GT: In an interview with the Global Times this month, historian Paul Kennedy said the current close China-Russia relations are a "temporary convenience alliance." His views are representative in the West. How do you view such a misunderstanding? Under the continuous Western containment, in what areas will the China-Russia relationship deepen?

Bystitskiy: Many people are trying to pass the desirable as reality. It is difficult for the Western elites to accept that countries like China and Russia can actually manage without them and live on their own. I think the center of world development is shifting to Asia and this means that Asian countries will cooperate. There are the deepest reasons for this cooperation because the sustainable development of the entire macro-region is impossible without some kind of integration. Russia and China, as I mentioned before, provide an example of such cooperation. It is based not on Western pressure, but on fundamental processes in Asia, a continent that is the largest part of the world in terms of territory, population and natural resources. Russia and China can constructively cooperate in practically all spheres: from defense to science, from education to the fight against climate change. And I want to note that there are areas where cooperation needs to be strengthened, above all, in the field of information. We need to get to know each other better.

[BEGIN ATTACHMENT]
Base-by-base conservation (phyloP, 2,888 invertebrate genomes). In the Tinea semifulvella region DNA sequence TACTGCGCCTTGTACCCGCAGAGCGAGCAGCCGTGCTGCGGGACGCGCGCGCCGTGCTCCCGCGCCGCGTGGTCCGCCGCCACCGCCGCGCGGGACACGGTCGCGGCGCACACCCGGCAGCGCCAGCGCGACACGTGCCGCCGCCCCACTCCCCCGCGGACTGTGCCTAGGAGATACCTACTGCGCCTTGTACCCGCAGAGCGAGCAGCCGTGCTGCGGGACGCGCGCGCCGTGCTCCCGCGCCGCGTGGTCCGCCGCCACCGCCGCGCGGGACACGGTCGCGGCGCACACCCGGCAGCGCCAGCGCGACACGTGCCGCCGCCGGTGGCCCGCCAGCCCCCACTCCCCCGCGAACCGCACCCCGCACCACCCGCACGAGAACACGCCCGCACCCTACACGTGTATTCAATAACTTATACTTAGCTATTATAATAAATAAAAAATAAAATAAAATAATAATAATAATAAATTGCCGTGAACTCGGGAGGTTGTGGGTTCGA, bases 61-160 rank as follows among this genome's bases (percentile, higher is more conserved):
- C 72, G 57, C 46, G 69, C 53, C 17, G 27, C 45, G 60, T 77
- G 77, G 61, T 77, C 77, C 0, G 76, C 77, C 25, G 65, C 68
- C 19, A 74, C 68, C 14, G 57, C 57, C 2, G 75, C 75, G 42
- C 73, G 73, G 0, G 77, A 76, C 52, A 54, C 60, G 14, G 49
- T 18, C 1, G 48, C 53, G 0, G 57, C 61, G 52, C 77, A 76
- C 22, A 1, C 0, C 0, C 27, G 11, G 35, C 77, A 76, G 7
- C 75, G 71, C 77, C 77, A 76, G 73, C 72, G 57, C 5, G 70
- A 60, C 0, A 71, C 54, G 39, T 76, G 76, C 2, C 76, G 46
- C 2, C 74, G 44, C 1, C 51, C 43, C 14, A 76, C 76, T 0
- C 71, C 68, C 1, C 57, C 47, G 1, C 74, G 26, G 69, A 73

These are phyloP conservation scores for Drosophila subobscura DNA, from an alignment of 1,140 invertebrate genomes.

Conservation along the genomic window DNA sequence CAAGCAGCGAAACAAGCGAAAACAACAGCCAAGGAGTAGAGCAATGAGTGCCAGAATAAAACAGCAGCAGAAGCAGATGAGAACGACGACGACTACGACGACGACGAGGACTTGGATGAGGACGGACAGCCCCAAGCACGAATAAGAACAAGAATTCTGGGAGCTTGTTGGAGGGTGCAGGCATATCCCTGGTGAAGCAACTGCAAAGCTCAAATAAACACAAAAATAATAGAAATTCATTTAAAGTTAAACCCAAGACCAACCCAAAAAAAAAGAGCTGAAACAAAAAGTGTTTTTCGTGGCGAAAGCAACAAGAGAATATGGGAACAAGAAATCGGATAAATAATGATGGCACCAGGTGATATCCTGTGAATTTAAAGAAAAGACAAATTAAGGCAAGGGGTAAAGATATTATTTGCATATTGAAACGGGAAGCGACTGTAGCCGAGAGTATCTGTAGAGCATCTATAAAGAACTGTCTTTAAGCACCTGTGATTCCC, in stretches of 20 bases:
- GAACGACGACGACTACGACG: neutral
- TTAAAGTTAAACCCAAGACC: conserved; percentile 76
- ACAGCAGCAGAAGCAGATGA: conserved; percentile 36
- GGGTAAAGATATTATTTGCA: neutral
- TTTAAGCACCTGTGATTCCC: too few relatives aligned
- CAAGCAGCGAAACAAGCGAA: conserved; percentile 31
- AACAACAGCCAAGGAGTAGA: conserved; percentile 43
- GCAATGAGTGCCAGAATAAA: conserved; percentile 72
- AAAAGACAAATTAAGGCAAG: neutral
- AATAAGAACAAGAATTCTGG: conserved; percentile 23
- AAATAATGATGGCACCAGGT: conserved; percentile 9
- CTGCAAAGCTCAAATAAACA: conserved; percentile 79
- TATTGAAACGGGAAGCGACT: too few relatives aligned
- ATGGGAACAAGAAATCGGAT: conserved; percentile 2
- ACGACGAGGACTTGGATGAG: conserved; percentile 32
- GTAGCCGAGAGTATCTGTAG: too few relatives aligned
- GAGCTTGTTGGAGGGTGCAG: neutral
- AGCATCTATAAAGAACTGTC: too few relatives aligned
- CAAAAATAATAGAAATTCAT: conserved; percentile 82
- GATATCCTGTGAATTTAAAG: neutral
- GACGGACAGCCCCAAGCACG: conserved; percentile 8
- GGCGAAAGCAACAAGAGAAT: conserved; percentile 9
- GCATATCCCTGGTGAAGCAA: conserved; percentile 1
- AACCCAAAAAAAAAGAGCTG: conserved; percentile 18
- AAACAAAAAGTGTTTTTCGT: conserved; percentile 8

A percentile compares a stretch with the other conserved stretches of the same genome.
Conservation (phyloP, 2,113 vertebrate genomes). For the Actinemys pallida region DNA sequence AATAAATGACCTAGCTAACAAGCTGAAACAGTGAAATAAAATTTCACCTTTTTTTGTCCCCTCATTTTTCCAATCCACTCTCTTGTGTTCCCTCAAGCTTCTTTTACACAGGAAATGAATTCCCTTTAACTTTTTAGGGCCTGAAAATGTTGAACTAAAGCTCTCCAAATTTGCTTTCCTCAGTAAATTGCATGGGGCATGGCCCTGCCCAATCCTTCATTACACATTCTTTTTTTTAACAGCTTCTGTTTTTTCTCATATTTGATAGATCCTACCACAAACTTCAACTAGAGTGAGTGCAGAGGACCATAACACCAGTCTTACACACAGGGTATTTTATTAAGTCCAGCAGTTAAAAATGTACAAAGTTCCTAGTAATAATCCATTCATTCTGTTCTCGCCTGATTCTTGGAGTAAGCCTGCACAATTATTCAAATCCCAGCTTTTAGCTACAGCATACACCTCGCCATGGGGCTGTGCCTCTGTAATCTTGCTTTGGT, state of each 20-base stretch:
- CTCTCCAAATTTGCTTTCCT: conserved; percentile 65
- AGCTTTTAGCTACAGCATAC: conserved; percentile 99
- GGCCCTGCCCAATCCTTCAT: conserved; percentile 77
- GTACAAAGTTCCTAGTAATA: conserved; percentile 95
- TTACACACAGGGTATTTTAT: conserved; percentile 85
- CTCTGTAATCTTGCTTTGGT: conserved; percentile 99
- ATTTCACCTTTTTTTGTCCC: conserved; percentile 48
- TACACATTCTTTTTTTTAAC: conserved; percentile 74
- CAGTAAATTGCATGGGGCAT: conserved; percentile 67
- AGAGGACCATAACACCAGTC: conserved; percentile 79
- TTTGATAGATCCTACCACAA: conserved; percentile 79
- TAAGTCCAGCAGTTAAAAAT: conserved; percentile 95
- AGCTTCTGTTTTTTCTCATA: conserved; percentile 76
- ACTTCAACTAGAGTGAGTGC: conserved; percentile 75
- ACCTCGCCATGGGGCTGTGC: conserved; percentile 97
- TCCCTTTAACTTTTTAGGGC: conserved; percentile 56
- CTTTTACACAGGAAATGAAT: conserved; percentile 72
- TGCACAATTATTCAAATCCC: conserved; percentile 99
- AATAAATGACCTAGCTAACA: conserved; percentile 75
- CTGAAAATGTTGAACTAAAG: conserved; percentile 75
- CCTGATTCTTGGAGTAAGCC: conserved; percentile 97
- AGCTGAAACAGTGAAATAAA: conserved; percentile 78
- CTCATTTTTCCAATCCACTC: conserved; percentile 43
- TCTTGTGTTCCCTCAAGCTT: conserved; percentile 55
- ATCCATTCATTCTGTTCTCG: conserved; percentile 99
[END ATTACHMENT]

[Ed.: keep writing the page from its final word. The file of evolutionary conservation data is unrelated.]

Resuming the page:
GT: This year marks the 30th anniversary of the disintegration of the Soviet Union. President Putin once said that the fall of the Soviet Union was "a major geopolitical catastrophe of the 20th century." Is there still controversy in Russian society about the Soviet Union's choice at that time?

Bystritskiy: The Russian society is certainly still going through the disintegration of the Soviet Union. Older generations still remember the Soviet Union with all its merits and demerits, while younger generations rather dream more about the future. I have seen something similar in China too. For example, Liu Cixin, the author of the sci-fi novel Three-Body Problem, gladly describes the grandiosity of the Soviet Union and its science. How true are these notions? That is the big question. The problem, though, is that Russians are constantly being reminded of the past. The disintegration of the Soviet Union divided the Russian people, many of which now live in neighboring countries. In some cases, these people are discriminated and their rights are violated. For example, there is actually a civil war in Ukraine. However, it is not very intense so far.

GT: Many people compare the current competition between China and the US with the US-Soviet Union Cold War. How do you view the China-US competition and what do you think the final result will be?

Bystritskiy: I would not compare the Cold War with today's competition between China and the US. Back then there was a real ideological competition. The Soviet Union offered its model about the achievements of people's wellbeing and happiness, and the US offered its own. On the one hand, today we are living in a very integrated world - for example, in terms of information. But on the other hand, we are also living in a very divided world, with different value systems and approaches to development.
Ideologically, China and the US are not enemies but the US elites are worried about their exclusive position. They are also afraid of losing leverage on the global markets and the global situation as a whole. The current competition between China and the US could have many outcomes. We cannot rule out the most radical options including a direct conflict. Nevertheless, I hope that reason will prevail and the new generations of politicians will find ways to coexist that are more or less rational. The main condition for this is internal stability, cohesion of society, and above all, China and Russia.